Date: 2008
  11. By: Glenn D. Rudebusch (Federal Reserve Bank of San Francisco); Eric T. Swanson (Federal Reserve Bank of San Francisco)
    Abstract: The term premium on nominal long-term bonds in the standard dynamic stochastic general equilibrium (DSGE) model used in macroeconomics is far too small and stable relative to empirical measures obtained from the data - an example of the "bond premium puzzle." However, in models of endowment economies, researchers have been able to generate reasonable term premiums by assuming that investors face long-run economic risks and have recursive Epstein-Zin preferences. We show that introducing these two elements into a canonical DSGE model can also produce a large and variable term premium without compromising the model's ability to fit key macroeconomic variables.
    Date: 2008–10
  12. By: Philippe Michel (GREQAM - Groupement de Recherche en Économie Quantitative d'Aix-Marseille - Université de la Méditerranée - Aix-Marseille II - Université Paul Cézanne - Aix-Marseille III - Ecole des Hautes Etudes en Sciences Sociales - CNRS : UMR6579); Bertrand Wigniolle (CES - Centre d'économie de la Sorbonne - CNRS : UMR8174 - Université Panthéon-Sorbonne - Paris I, EEP-PSE - Ecole d'Économie de Paris - Paris School of Economics - Ecole d'Économie de Paris)
    Abstract: This article is devoted to the study of the Pareto-efficiency of the competitive equilibrium for a simple overlapping generations economy with endogenous fertility. For CES utility and production functions, it is proved that the economic properties of the economy are closely related to the two elasticitiesof substitution. First, the competitive equilibrium exists and is unique if the sum of the two elasticities is not smaller than one. Secondly, a set of parameters is provided such that the equilibrium is both in under-accumulation and inefficient. Thirdly, a sufficient condition is proved that ensures that an equilibrium converging in under-accumulation is Pareto-efficient: the sum of the two elasticities must not be greater than two.
    Keywords: endogenous fertility ; Pareto-efficiency
    Date: 2008–07–25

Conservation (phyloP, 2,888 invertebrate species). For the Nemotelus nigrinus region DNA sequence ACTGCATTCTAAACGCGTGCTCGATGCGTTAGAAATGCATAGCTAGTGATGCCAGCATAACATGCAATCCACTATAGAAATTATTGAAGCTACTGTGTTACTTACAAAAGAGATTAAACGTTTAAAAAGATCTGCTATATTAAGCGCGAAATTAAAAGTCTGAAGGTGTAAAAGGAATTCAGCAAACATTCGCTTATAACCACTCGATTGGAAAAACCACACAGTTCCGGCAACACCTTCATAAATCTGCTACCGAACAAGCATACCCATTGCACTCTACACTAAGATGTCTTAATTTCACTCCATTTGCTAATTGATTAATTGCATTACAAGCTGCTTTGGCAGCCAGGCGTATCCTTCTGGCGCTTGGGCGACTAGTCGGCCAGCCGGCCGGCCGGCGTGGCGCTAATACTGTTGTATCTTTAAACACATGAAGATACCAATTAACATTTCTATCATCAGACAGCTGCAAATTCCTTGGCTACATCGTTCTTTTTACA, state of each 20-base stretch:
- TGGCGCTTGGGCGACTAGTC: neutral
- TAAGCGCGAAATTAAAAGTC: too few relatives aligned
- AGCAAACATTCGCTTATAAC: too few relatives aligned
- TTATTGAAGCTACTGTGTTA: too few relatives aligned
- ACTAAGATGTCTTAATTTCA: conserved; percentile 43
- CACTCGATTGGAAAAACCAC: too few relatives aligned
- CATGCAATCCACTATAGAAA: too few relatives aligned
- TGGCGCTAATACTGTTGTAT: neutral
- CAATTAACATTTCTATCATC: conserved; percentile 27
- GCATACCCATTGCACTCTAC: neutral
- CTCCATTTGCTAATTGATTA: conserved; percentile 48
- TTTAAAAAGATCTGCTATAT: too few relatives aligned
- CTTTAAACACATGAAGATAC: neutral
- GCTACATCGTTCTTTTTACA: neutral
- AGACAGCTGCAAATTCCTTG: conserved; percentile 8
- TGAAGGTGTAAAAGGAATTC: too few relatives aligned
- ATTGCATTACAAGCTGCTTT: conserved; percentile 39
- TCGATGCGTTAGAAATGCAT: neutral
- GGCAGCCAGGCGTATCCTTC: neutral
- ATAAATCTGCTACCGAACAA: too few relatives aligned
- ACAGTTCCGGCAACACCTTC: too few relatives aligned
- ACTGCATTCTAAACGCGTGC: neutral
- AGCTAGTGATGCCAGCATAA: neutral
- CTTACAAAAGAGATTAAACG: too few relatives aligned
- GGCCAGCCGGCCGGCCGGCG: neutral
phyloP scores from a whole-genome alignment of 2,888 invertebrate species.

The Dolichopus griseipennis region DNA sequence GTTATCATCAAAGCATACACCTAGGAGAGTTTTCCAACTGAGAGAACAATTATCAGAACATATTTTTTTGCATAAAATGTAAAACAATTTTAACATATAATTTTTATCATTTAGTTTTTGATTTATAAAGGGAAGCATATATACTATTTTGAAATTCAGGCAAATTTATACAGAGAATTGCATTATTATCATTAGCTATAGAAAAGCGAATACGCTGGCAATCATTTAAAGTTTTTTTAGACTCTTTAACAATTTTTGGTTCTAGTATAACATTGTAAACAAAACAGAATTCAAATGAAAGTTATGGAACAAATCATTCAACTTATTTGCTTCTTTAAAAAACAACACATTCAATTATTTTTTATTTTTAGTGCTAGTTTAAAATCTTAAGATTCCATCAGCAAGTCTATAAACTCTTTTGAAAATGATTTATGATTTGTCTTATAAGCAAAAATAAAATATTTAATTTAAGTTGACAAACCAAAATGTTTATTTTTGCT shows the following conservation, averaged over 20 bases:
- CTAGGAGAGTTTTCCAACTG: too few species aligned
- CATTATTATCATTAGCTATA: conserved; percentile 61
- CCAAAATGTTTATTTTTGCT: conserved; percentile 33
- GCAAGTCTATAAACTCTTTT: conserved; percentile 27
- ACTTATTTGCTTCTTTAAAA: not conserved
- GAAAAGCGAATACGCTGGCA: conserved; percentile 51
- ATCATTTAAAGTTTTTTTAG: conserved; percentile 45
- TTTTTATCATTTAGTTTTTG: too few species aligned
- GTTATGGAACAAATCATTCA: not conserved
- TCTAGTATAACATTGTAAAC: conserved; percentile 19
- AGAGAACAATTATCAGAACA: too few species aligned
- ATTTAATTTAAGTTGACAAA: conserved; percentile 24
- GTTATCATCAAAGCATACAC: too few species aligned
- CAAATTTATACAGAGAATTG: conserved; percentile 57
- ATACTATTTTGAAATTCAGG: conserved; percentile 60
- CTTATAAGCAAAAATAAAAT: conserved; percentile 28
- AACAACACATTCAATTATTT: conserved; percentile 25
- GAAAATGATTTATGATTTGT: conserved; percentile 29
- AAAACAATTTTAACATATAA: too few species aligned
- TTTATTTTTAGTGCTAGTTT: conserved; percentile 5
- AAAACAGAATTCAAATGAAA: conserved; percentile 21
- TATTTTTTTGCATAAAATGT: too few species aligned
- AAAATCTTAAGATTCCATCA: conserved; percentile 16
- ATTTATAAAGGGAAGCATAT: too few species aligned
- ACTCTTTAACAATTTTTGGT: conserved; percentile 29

13. By: Edwin Lai
    Abstract: This paper develops a growth model aimed at understanding the effects of globalization of production on rate of innovation, distribution of labor income between the North and South and welfare of workers in both regions. We adopt a dynamic general equilibrium productcycle model, assuming that the North specializes in innovation and the South specializes in imitation. Globalization of production resulting from trade liberalization and imitation of the North?s technology by the South increases the rate of innovation. When the South?s participation in the product cycle is not too deep, further deepening of globalization of production lowers the wage of Southern labor relative to that of its counterpart in the North. This poses a technology transfer paradox similar to that discovered by Jones and Ruffin (forthcoming, JIE): an increase in the uncompensated technology transfer from the North to the South makes the North better off. However, a point will be reached where further deepening of globalization leads to increases in relative wage of the South. For this reason, the North would eventually lose from uncompensated technology transfer as globalization deepens.
    Keywords: Globalization ; Technology ; International trade ; Developing countries ; Production (Economic theory)
    Date: 2008
  14. By: Christophe Hachon (CES - Centre d'économie de la Sorbonne - CNRS : UMR8174 - Université Panthéon-Sorbonne - Paris I)
    Abstract: In this paper we study the macroeconomic impact of a policy which changes the redistributive properties of an unfunded pension system. Using an overlapping generations model with a closed economy and heterogenous agents, we show that a weaker linkbetween contributions and benefits has an impact on the level of capital per capita if and only if there are inequalities of length of life. Furthermore, this policy has positive implications for every agent of the economy if the system has a defined-benefitstructure. The tax rate and inequalities decrease, whereas the wealth of each agent increases. However, with a defined-contribution pension system, this policy has a negative impact on every macroeconomic variable except on the wealth of the poorest agents.
    Keywords: Inequality; Pension Systems; Redistribution;Capital
    Date: 2008–05–14